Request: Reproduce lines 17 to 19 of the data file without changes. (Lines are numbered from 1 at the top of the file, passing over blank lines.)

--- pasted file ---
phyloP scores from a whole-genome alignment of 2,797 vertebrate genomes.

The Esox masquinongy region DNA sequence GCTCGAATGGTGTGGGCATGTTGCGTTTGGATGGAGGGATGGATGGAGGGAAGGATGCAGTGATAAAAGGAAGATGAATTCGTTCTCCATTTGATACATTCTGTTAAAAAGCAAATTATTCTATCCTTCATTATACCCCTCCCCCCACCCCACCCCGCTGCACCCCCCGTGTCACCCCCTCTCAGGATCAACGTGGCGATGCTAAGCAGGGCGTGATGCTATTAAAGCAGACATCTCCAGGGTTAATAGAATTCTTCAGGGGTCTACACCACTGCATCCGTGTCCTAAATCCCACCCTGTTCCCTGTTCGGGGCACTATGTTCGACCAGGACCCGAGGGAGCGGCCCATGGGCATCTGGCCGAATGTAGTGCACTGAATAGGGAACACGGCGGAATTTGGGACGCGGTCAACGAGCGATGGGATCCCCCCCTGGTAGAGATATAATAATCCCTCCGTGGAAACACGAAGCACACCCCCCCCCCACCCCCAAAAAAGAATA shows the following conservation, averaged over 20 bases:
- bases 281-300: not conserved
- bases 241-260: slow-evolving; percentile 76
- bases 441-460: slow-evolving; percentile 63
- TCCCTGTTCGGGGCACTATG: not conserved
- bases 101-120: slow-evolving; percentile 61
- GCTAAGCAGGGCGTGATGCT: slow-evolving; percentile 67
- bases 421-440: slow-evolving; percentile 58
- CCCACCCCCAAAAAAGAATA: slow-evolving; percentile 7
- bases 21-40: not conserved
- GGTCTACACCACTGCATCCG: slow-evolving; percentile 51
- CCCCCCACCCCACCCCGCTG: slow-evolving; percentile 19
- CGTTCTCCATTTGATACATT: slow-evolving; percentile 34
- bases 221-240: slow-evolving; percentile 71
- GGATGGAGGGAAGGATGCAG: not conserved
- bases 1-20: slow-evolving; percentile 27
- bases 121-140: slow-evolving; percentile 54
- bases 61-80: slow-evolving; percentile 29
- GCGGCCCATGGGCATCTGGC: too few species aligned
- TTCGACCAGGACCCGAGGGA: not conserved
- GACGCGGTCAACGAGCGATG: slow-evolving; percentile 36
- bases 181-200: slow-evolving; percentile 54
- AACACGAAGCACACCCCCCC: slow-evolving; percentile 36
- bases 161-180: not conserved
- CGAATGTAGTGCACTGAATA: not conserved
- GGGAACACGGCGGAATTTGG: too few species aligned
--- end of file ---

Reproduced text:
- bases 1-20: slow-evolving; percentile 27
- bases 121-140: slow-evolving; percentile 54
- bases 61-80: slow-evolving; percentile 29